He considers the new state recommendations a blueprint for how hospitals and nursing homes can work together to transfer patients. It applies to anyone who is hospitalized — for COVID-19 or not — and needs to return to a nursing home or become a new resident. That includes people who were infected with COVID, were put on a life-saving ventilator to help them breathe and now need rehabilitation services before they can go home.
The guidelines put a lot of onus on nursing homes with the recommendation that facilities have a designated unit or wing for these patients.
Kohlrus acknowledged this could be tough for long-term care facilities, particularly for those that don’t have much money or other resources. But he ticked off a few examples of nursing facilities quickly opening up small isolation units around the state.
He also pointed to this: There are at least 120,000 people transferred between hospitals and nursing homes in Illinois a year.
“We knew out of the gate this is a really big chunk of folks and we have to work with our partners to mitigate any transfer issues as much as we can,” Kohlrus said. “If there [are] no guidelines or protocols in place … there’s no way our health care system from the hospital perspective could take a bottle necking of tens of thousands of patients at this point in time. It would kind of cripple our capacity.”
In addition to the health risks to nursing home populations and the capacity needs at hospitals, there are financial considerations for both.
Loretto Hospital CEO George Miller said he has two patients who nursing homes won’t take back. But, he said insurance companies are no longer paying the hospital to treat them, since they don’t require acute care. That creates a major financial strain for the West Side small hospital, Miller said, which already operates paycheck to paycheck.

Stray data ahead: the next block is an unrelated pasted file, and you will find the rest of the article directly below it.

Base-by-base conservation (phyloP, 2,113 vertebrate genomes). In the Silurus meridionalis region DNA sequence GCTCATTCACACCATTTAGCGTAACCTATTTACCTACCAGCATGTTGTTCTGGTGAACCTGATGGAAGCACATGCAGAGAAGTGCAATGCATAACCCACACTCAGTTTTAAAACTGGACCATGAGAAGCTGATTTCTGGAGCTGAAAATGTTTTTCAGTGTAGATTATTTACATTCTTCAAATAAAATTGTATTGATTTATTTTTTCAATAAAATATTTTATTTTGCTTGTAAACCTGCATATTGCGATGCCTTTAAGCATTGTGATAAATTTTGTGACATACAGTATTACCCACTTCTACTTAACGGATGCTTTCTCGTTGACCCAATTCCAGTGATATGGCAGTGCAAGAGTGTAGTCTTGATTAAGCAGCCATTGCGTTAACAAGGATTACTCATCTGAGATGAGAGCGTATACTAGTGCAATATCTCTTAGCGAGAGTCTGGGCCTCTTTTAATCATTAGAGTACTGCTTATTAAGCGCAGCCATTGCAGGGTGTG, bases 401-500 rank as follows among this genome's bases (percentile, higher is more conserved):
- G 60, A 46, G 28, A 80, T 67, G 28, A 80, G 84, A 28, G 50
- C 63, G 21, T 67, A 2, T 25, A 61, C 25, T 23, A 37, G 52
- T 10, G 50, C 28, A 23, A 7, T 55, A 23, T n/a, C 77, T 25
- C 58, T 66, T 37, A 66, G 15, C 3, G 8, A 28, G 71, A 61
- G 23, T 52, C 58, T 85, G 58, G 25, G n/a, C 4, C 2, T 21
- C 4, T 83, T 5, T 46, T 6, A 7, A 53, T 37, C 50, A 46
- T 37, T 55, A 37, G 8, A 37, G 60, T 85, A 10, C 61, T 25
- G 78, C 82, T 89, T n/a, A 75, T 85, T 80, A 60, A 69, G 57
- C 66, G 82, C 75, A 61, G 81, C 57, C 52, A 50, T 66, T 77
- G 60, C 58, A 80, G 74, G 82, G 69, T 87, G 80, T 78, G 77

Meanwhile, if there is a surge in patients, he’s bracing to potentially treat double the number of people in the coming weeks.
“For us to turn people away because we have nursing home patients … we can’t place, that’s our fear,” Miller said.
Pat Comstock is the COVID-19 director for the Health Care Council of Illinois, which represents about 300 nursing homes. She said facilities have been working to stave off COVID-19 and help contain spreading the virus by implementing several measures. Those include: No visitors. Screening all staff for fevers and other coronavirus symptoms. Not allowing residents to eat together. She added residents now play bingo from their doorways instead of in the dining room.
While some nursing homes are looking to create those wings for COVID-19 patients, not everyone can afford to, and not all have enough protective gear for their employees.
The bottom line: Despite the new guidance, some patients could still be left in limbo, not getting to return to their nursing home.
“Every facility is going to make their own decision about serving any residents,” Comstock said. “They’re going to want to do that in a way they determine they can safely accept any resident without the fear of further spread of the virus, without putting their staff at risk and making sure that they’re not putting other residents at risk.”
Yet nursing homes could become a bigger piece of the COVID-19 crisis — as both a place where recovering patients might need to stay and a place where there could be more outbreaks.
“When my phone rings and it’s a nursing home — this is 24/7 — it is that they just got their first case,” said Mahajan, who is a medical director at three local facilities.
Kristen Schorsch covers public health on WBEZ’s government and politics team. Follow her @kschorsch.